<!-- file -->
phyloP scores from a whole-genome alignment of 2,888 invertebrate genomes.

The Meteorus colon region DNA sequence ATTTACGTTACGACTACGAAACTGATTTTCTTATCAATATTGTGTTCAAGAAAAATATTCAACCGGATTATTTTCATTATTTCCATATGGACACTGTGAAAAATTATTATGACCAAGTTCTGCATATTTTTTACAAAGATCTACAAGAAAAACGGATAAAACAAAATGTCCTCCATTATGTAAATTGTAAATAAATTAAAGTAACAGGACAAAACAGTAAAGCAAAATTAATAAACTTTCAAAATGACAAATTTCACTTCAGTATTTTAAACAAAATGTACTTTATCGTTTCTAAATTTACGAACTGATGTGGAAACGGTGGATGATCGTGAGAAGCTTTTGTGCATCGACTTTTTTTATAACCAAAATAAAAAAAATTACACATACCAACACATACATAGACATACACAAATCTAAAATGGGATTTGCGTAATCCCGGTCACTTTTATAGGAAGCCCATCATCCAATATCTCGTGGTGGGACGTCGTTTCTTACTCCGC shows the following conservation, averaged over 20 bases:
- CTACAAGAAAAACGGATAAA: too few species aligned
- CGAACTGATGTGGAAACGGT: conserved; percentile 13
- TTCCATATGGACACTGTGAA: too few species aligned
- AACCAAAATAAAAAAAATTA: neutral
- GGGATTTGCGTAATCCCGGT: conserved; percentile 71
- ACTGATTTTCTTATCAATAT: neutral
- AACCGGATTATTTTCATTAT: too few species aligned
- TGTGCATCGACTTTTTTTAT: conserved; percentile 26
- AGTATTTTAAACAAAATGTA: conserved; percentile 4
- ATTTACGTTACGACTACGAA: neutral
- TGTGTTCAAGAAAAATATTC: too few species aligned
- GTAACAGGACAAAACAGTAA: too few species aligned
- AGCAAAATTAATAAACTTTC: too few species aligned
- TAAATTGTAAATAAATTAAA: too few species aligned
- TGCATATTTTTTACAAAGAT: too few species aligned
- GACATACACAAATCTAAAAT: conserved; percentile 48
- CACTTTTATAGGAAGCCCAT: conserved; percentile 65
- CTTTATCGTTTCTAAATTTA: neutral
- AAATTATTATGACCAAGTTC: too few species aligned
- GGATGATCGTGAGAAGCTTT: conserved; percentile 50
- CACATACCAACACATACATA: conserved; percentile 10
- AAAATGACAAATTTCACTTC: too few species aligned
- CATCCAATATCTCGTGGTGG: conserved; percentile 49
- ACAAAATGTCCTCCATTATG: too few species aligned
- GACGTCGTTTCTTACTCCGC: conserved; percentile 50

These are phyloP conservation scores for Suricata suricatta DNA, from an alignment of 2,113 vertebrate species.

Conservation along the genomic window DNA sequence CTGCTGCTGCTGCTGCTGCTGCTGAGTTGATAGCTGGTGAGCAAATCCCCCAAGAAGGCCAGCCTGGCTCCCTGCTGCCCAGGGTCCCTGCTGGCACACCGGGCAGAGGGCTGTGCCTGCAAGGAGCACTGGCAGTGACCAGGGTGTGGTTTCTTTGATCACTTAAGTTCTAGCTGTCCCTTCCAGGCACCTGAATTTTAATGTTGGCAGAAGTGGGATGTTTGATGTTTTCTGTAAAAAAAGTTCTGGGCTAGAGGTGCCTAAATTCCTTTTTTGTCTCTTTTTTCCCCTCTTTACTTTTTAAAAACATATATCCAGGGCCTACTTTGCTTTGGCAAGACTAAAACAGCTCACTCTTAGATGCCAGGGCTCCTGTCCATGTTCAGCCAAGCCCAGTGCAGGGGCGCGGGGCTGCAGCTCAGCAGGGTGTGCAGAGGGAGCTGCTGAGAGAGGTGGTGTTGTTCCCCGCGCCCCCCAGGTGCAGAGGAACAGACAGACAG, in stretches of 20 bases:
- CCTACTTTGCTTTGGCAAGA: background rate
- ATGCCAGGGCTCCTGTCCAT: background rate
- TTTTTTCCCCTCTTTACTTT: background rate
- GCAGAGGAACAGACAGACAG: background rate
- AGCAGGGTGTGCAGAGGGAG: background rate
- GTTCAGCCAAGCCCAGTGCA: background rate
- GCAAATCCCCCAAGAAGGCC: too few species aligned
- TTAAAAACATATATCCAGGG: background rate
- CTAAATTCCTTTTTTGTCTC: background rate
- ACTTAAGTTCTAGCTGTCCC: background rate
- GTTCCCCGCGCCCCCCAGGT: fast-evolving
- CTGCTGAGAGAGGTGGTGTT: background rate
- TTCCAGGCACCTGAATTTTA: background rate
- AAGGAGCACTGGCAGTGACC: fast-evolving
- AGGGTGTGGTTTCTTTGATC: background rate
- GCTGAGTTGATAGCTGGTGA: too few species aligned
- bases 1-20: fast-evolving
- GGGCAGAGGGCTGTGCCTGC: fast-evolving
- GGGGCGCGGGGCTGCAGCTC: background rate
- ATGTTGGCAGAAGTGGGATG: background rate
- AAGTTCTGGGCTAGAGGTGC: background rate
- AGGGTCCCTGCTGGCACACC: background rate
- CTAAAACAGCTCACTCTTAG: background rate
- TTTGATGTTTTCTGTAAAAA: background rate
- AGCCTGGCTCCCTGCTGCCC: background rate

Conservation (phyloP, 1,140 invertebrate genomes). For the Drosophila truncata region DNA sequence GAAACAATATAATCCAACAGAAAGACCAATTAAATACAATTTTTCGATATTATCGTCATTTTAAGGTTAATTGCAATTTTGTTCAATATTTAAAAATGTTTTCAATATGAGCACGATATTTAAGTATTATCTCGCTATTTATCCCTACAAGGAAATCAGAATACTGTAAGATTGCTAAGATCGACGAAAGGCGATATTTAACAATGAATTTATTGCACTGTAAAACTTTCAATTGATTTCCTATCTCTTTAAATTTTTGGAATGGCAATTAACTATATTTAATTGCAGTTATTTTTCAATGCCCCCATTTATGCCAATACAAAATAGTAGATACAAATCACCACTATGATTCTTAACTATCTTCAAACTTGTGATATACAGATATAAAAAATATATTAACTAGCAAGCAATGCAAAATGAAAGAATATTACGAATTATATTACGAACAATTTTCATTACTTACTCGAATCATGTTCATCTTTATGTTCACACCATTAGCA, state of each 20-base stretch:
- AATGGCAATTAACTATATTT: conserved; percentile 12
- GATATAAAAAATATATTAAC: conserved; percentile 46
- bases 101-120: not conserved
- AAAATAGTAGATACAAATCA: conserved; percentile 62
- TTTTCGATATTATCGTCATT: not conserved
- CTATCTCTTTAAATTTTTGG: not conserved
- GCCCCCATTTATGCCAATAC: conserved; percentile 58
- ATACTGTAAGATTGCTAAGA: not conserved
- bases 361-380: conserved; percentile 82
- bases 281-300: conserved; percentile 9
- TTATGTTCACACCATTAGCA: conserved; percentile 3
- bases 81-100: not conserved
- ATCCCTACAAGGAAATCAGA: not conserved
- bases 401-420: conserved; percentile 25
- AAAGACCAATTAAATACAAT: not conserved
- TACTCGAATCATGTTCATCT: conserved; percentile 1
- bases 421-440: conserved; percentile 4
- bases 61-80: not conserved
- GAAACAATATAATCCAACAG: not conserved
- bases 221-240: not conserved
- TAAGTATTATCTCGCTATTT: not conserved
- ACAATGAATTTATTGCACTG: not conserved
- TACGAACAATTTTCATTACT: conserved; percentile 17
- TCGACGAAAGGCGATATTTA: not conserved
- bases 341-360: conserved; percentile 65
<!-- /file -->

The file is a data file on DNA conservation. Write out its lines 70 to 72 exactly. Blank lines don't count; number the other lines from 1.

- AAAGACCAATTAAATACAAT: not conserved
- TACTCGAATCATGTTCATCT: conserved; percentile 1
- bases 421-440: conserved; percentile 4